The Netherlands - Health and Technology: Philips Expands its Population Health Management Business with the Acquisition of VitalHealth

Royal Philips a global leader in health technology, today announced that it has acquired VitalHealth, a leading provider of cloud-based population health management solutions for the delivery of personalized care outside of the hospital, for example, in regional care networks. Headquartered in the Netherlands, VitalHealth's products and services are being used by more than 100 healthcare networks in various countries including the US, India, China, Sweden, Germany, Belgium and the Netherlands. The company was founded in 2006 by Mayo Clinic (US) and Noaber Foundation (the Netherlands) and employs approximately 200 employees. Financial details of the transaction were not disclosed.

 "This strategic acquisition complements our current offering in population health management, and supports our commitment to deliver integrated solutions for care providers and patients to improve people's health," said Carla Kriwet, Chief Business Leader of the Connected Care & Health Informatics Businesses at Royal Philips. "As a pioneer in comprehensive population health management solutions, we are committed to help drive business transformation for providers, health systems, employers, and payers transitioning to value-based care. VitalHealth will help us deliver on that commitment by strengthening our offering for care coordination, outcome management and patient engagement."

"We are delighted and proud to become part of Philips," said Laurens van der Tang, CEO of VitalHealth. "It will accelerate our mission to enable better health for millions of people around the world. Our digital health solutions are highly complementary to the ones that Philips provides. Together, we have the potential to become the undisputed global leader in population health management. This is a very positive development for VitalHealth's customers and employees."

As care moves from the hospital to lower cost settings, including the home, there is a need for a more holistic approach to healthcare. Population health management is a proactive approach to improving health and reducing costs for entire patient populations. It involves the aggregation of patient data across multiple health IT sources, smart analytics to understand the health needs of the population, navigation and coordination of care within that population, and engagement with each individual patient to improve both clinical and financial outcomes.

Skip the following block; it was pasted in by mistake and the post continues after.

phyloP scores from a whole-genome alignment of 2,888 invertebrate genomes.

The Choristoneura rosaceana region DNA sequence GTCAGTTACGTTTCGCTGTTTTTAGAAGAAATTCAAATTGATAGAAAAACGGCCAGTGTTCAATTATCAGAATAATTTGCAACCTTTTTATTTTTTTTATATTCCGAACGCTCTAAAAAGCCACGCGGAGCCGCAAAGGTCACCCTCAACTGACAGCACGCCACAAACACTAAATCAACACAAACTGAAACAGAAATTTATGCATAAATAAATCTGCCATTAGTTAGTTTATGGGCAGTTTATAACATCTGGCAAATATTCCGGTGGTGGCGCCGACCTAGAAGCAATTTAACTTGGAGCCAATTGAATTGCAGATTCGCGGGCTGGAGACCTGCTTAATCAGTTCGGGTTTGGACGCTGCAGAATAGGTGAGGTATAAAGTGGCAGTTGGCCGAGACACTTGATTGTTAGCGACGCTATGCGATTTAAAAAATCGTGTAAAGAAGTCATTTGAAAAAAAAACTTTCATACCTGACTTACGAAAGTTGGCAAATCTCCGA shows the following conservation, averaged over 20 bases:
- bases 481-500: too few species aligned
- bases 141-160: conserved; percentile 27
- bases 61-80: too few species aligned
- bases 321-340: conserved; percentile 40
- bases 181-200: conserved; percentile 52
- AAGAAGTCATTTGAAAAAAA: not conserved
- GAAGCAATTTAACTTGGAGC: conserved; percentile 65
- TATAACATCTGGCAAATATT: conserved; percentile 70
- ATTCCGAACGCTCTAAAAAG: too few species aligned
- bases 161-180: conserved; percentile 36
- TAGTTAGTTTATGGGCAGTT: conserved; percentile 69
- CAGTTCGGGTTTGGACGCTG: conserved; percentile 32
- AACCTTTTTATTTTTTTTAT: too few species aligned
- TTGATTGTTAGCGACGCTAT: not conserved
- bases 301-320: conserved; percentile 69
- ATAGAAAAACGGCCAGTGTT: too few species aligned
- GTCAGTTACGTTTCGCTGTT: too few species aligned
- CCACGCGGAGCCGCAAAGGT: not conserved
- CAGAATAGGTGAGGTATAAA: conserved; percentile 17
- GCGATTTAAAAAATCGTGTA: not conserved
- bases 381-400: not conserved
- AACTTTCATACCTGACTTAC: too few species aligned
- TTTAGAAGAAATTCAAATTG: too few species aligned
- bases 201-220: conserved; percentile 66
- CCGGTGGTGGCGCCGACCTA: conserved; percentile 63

In line with its strategy to deliver integrated solutions across the health continuum, from healthy living and prevention to diagnosis, treatment and home care, Philips has been expanding its population health management business.

Building on the acquisition of Wellcentive in 2016, Philips already successfully offers health informatics to import, aggregate and analyze clinical, claims and financial data across hospital and health systems.

Its offering also includes patient engagement programs involving telehealth, personal emergency response and medication management. VitalHealth has a successful portfolio of telehealth applications to give patients the tools they need to play a more active role in their own care. Additionally, VitalHealth has a care coordination platform for care providers to integrate patient information across care settings, and it has the capability to aggregate data from different information systems to provide quick insights into the total population.

VitalHealth's offering will complement Philips Wellcentive's solution to help improve patient outcomes, as the combined portfolios will enable healthcare providers to better identify and manage high-risk, high-cost patient populations. Moreover, VitalHealth's platform will strengthen Philips’ HealthSuite digital platform, the company's digital enabler for the next generation of connected health solutions.

Read more: Philips Expands its Population Health Management Business with the Acquisition of VitalHealth

12/9/17

USA: Barack Obama evokes Nazi Germany in plea to voters

Barack Obama Speech: "If the shoe fits wear it Donad Trump"
Conservative commentators have hit out at former US President Barack Obama after he evoked Nazi Germany in a bid to encourage voters to remain vigilant and protect democracy.

"We get complacent and assume that things continue as they have been, just automatically, and they don't," Obama said in comments to the Economic Club of Chicago earlier this week. Videos of the event were shared on social media.